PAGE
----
in Chap.  3 we described the interaction between cities and innovation through five main dimensions/interfaces: resource pot, problems lab, idearium, political arena, and market; the first three are more active and effective at the early maturity stage of innovation (inception and development) and mainly relate to niches; the last two have their prevailing role in the interaction with innovation processes at their late stage (development and transition) and mainly relate to regime (see Fig. 5.2);
    Fig. 5.2

    Innovation in urban environments

  3. (3)
    in Chap.  4 we described the role of design within the change pathways and in relation to each component of socio-technical systems; here we summarise that discussion through Table 5.1; in this table expert and diffuse design are not distinguished and a general role is assigned to design.
    Table 5.1

    The role of design in transition pathways

    Design and transition pathways


    Roles of design





    Transformation pathway

    Disruptive change

    Provides interpretative framework of the crisis

    Creates the vision in relation to the regime problems and instruments

    Provides interpretative framework of the crises in relation to practices

    Translates the vision into solutions

    De-alignement and

    re-alignment pathway

    Avalanche change

    Provides interpretative framework of the crisis

    Creates the vision in relation to the regime problems and instruments

    Provides interpretative framework of the crises in relation to practices

    Generates visions

    Produces solution and supports their transition towards the regime

    Technological substitution pathway

    Specific shock

    Avalanche change

    Disruptive change


    Senses the incumbent crisis

    Generates visions

    Produces solution and supports their positioning as alternatives to the regime

    Reconfiguration pathways


    Creates the conditions for the embedment of niche-innovations in relation to the regime problems and instruments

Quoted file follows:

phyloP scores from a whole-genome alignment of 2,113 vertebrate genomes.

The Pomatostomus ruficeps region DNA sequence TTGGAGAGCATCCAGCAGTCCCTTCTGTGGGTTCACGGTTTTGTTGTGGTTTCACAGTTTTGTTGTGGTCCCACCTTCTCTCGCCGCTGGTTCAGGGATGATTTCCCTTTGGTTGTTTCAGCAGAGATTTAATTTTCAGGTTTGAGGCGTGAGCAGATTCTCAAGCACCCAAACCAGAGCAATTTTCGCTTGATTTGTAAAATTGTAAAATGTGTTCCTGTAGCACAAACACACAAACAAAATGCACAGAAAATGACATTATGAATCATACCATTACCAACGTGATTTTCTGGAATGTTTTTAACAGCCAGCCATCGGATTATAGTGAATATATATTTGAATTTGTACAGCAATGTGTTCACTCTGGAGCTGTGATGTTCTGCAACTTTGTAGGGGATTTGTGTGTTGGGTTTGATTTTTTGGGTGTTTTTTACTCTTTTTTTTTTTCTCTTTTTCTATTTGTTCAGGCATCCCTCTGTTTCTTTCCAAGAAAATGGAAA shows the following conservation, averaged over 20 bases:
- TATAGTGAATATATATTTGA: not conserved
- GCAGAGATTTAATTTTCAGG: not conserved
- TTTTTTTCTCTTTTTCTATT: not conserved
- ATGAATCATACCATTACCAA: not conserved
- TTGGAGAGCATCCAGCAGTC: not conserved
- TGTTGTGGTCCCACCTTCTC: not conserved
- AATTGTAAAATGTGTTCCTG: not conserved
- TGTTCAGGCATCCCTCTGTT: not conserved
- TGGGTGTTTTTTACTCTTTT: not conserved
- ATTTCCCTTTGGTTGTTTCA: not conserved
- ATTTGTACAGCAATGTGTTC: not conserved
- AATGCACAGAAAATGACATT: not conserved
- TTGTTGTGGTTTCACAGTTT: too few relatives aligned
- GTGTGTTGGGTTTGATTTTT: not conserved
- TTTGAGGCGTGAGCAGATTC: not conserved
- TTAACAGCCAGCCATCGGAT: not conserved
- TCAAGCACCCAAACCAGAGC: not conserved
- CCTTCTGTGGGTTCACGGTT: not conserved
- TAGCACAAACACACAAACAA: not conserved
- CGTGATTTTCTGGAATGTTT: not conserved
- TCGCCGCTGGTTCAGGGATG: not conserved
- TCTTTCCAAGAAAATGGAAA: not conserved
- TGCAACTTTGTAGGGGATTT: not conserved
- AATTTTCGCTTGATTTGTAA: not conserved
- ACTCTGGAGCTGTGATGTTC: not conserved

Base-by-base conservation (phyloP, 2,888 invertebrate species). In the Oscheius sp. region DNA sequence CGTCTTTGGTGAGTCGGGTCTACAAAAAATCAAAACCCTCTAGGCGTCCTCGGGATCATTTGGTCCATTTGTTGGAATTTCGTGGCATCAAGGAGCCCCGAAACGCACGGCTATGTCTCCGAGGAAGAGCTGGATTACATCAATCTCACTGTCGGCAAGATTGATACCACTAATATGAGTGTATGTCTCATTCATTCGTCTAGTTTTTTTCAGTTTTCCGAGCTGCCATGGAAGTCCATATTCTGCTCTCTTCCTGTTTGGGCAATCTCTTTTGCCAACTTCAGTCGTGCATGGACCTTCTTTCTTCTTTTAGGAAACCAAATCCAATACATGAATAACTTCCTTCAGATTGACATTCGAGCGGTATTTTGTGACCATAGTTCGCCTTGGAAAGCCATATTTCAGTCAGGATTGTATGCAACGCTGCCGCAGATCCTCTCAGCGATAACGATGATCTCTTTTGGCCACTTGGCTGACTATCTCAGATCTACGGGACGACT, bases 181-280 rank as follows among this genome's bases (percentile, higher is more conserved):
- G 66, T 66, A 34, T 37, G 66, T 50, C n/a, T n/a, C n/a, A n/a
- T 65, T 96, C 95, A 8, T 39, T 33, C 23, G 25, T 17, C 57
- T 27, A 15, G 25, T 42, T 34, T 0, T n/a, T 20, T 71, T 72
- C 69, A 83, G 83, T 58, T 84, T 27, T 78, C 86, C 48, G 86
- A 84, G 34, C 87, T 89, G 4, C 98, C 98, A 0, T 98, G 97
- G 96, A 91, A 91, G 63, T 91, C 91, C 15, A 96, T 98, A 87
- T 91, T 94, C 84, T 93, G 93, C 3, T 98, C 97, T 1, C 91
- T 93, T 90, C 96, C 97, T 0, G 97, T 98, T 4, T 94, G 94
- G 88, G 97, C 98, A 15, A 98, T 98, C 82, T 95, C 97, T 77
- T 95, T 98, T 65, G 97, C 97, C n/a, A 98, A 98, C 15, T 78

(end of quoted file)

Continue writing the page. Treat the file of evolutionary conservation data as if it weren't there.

Senses local problems

    Works on local practices

    Supports the embedment of innovations in the regime


We have developed the previous chapters to highlight the deep interconnection among cities, innovation and design through change dynamics. This interconnection is represented by the two figures and the table provided above. From now on we will take this exploration to an increasingly in-depth analysis.

Change dynamics taking places in niches (when innovation maturity moves from inception to development) are explained by the 3D innovation model described in this chapter. In niches, design activates value production and by doing this it starts the embedment of innovation into one or more contexts. When such contexts are urban environments, the embedment process is accompanied by the five mechanisms described in 3.2.1. This embedding can become intense up to the point that it exits the protected environment of the niches and starts dialoguing with the regimes. The deeper the embedment the more mature the innovation becomes.

An explicative example of such a dynamic is the way in which cities have embedded the epiphanies of changes represented by guerrilla gardening initiatives taking places in many different cities all over the world and then have transformed them into more and more mature initiatives towards the so called “public contracts for the management of the commons”.

The maturity process mapped in the 3D model above is the result of the interaction between the innovation process and its urban environment. In Fig. 5.3 the interaction of each innovation step and the urban environment is described as per the roles played by different urban interfaces.
Fig. 5.3

From guerrilla gardening to contracts for common goods: the innovation maturity process in the niche towards a regime

The selected example does not represent the entire maturity process: it takes into account the most relevant progressions of this innovation but, for example, does not include the initial resistances and obstacles created by regime to illegal modes of transforming public spaces as is the case for guerrilla gardeners. What is important here is to put in evidence that, throughout the innovation maturity process, the interaction with the urban interfaces is a complex negotiation dialogue exclusively possible through design (Fig. 5.4).
Fig. 5.4

The role of urban-innovation interfaces in the change from guerrilla gardening to contracts for common goods